BUFFALO, N.Y. -- The University at Buffalo today announced it is
adding seven new units to the core component of bioinformatics to
enhance its Buffalo Center of Excellence in Bioinformatics and Life
Bruce A. Holm, Ph.D., who as a senior vice provost has been UB's
point person on many of its high-technology and life-sciences
projects, has been appointed executive director of the center.
In addition to bioinformatics, Holm will oversee units in
molecular targeting, gene expression, proteomics and structural
biology, disease modeling, and pharmacokinetics, as well as a
clinical research center and an Interventional Population Health
With the expansion, the number of UB faculty researchers
affiliated with the center will increase from its present core of
six outstanding faculty members, to 40-50 current faculty members
working across multidisciplinary lines, including scientists from
Roswell Park Cancer Institute and Hauptman-Woodward Medical
Research Institute (HWI). The center will continue to recruit
aggressively for key scientific personnel.
"The expansion and enhancement of the Buffalo Center of
Excellence in Bioinformatics and Life Sciences is consistent with
the vision of Gov. George Pataki when he proposed its creation
three years ago and a major step in providing an integrated
approach for creating a life-sciences economy for Buffalo Niagara,"
said UB President John B. Simpson, Ph.D.
"The expanded center will draw upon existing faculty and
research strengths at the university and within its professional
schools, as well as at our partner institutions. UB's collaboration
with Roswell Park and Hauptman-Woodward is deep-rooted; new
collaborative efforts realized through the expanded center will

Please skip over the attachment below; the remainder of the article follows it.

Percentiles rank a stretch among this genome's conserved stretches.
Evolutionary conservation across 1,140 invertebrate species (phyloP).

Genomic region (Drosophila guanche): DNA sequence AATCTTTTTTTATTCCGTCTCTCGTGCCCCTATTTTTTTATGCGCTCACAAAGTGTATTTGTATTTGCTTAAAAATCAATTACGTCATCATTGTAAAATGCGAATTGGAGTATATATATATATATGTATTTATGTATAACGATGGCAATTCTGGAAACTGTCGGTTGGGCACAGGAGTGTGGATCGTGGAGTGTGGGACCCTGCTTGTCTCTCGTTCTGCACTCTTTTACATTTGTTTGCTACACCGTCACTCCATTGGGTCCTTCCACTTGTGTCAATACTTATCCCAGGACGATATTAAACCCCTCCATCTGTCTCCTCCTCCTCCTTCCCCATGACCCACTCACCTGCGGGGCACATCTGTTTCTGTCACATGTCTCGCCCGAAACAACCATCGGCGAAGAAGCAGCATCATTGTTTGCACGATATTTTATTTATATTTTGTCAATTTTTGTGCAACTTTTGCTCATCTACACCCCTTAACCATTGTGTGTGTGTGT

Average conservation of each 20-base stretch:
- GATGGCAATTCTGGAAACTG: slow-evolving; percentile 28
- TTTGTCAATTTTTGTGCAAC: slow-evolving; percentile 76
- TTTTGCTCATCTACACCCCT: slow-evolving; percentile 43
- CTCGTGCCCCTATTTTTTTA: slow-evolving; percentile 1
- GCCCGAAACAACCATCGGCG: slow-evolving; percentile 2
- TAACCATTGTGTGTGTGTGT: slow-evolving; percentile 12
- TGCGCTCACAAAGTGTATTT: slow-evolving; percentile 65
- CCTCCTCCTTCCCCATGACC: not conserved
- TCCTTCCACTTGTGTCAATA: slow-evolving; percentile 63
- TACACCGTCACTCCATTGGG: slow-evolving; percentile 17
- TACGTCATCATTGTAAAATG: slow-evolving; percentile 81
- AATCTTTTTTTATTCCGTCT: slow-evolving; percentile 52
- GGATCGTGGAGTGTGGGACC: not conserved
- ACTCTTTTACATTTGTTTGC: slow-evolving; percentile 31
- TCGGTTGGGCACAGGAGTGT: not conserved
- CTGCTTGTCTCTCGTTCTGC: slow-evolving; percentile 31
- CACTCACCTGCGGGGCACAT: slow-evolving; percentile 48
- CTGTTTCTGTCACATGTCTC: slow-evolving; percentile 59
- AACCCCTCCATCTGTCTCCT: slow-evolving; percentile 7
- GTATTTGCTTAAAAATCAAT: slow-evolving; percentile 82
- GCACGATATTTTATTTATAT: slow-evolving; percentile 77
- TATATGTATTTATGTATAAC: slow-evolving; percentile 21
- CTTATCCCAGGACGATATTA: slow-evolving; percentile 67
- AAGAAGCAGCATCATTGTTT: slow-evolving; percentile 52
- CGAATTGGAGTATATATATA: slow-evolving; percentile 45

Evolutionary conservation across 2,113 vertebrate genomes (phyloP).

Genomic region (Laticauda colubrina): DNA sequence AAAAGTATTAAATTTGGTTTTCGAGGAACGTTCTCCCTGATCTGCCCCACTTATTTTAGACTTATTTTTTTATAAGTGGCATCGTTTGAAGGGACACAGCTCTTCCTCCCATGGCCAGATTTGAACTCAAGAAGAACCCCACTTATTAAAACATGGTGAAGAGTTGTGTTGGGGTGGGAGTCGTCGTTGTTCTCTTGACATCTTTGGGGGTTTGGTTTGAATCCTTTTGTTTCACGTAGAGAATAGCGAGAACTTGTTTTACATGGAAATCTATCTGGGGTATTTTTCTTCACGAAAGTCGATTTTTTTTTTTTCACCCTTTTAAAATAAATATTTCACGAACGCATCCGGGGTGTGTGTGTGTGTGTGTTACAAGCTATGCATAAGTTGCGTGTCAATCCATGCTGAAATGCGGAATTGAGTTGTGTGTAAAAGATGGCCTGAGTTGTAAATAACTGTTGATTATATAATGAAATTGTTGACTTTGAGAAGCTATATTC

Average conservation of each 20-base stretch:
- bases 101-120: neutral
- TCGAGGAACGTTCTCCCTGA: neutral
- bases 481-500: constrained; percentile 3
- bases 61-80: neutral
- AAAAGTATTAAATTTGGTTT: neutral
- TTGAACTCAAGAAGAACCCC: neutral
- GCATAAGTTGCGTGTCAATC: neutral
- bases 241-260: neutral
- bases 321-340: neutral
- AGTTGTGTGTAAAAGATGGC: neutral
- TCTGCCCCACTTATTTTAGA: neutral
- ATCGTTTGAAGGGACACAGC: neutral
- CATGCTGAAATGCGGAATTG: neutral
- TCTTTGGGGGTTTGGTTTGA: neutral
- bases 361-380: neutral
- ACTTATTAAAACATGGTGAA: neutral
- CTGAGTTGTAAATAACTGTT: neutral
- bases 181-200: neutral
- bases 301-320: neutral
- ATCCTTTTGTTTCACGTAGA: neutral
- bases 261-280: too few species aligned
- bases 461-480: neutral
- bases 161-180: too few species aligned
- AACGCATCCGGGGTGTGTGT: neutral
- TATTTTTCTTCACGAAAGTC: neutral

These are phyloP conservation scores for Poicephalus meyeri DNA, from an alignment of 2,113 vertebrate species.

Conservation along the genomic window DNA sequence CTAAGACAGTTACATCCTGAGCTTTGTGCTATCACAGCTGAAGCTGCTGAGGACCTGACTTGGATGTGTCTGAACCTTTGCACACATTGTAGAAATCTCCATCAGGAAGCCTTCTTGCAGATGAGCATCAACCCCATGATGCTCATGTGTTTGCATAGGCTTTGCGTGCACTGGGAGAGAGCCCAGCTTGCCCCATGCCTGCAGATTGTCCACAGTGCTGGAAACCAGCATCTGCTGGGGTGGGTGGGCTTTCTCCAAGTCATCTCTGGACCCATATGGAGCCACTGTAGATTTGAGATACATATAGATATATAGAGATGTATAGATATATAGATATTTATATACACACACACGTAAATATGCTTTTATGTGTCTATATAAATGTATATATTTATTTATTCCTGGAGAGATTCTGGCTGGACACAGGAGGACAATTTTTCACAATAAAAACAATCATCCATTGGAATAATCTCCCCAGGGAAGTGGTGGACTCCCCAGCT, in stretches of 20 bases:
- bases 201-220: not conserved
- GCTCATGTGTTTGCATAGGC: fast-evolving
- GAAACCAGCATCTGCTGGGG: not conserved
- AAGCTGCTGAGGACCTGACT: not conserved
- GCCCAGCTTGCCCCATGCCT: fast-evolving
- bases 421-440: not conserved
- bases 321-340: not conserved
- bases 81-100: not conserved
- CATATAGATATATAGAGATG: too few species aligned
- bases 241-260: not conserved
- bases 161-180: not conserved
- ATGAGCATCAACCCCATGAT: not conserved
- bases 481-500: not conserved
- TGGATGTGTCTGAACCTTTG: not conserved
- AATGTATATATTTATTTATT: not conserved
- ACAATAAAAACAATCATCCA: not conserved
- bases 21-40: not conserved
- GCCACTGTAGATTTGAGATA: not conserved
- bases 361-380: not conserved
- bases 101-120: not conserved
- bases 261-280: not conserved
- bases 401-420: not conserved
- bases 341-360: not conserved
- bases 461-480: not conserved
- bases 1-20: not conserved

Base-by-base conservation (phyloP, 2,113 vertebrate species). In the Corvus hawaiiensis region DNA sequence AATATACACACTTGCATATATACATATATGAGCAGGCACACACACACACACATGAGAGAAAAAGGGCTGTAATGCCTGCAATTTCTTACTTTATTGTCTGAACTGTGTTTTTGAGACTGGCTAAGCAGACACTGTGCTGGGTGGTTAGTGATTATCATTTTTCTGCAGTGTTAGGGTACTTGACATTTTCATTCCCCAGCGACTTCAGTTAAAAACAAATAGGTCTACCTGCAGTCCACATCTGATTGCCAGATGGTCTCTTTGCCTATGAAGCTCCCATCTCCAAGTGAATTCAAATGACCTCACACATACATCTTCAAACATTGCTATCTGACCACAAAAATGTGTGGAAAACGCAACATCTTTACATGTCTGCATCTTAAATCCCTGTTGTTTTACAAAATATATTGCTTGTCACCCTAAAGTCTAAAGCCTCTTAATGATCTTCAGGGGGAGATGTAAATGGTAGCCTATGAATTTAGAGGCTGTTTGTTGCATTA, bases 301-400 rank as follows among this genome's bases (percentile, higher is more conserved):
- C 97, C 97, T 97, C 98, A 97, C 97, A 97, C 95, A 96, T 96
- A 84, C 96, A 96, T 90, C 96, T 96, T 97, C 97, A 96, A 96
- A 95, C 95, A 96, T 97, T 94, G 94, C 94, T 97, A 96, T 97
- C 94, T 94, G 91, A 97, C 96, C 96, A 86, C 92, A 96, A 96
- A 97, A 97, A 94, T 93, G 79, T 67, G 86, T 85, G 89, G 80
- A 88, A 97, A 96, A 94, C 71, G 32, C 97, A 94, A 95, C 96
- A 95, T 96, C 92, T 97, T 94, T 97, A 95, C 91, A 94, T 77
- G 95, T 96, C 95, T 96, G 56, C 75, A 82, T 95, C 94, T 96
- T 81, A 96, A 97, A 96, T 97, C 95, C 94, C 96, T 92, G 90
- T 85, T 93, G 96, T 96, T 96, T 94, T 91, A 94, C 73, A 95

strengthen all three institutions in fulfilling their
Simpson noted that more than $290 million has been obtained in
support of the Buffalo Center of Excellence in Bioinformatics and
Life Sciences from state, federal and philanthropic sources, as
well as from business partners.
"By expanding the scope of the center, these funds will be used
optimally through leveraging of the resources and capabilities of
the university and its life-sciences partners and increasing
synergies among scientists affiliated with the center," Simpson
He noted that work is on schedule for the new home for the
center, scheduled to open late next year at Ellicott and Virginia
streets. The structure -- along with Roswell Park's new Center for
Genetics and Pharmacology and HWI's Structural Biology Research
Center -- is under construction as part of the Buffalo Life
Sciences Complex in the Buffalo Niagara Medical Campus.
Simpson noted, "It's a difficult and challenging proposition to
expand a region's economic base from one anchored traditionally in
manufacturing to one that includes a life-sciences foundation;
experience in other parts of the U.S. has shown it takes years for
this occur. This broader conceptualization of the center's scope
and structure we are announcing today is designed to facilitate
that process and is consistent with earlier long-term plans for
fostering a strong life-sciences economy in the Buffalo-Niagara
Robert J. Genco, D.D.S., Ph.D., UB interim provost and head of
its Office of Science, Technology and Economic Outreach (STOR), the
goal of which is to bolster technology transfer and economic
development in the region, had high praise for Holm.
Genco said, "The newly expanded Center of Excellence announced
by the President Simpson needs a science administrator to oversee
the design and utilization of the new bioinformatics building, to
continue recruiting scientists, to obtain further research and
development funds and to champion the commercialization of Center
of Excellence discoveries for the benefit of society and for
regional economic development. Bruce Holm is well-suited to lead
Genco added that Holm has personal experience with successful
commercialization of research results -- his research on
therapeutics for acute lung disease secured two patents that
resulted in the development of Infasurf®, a drug that has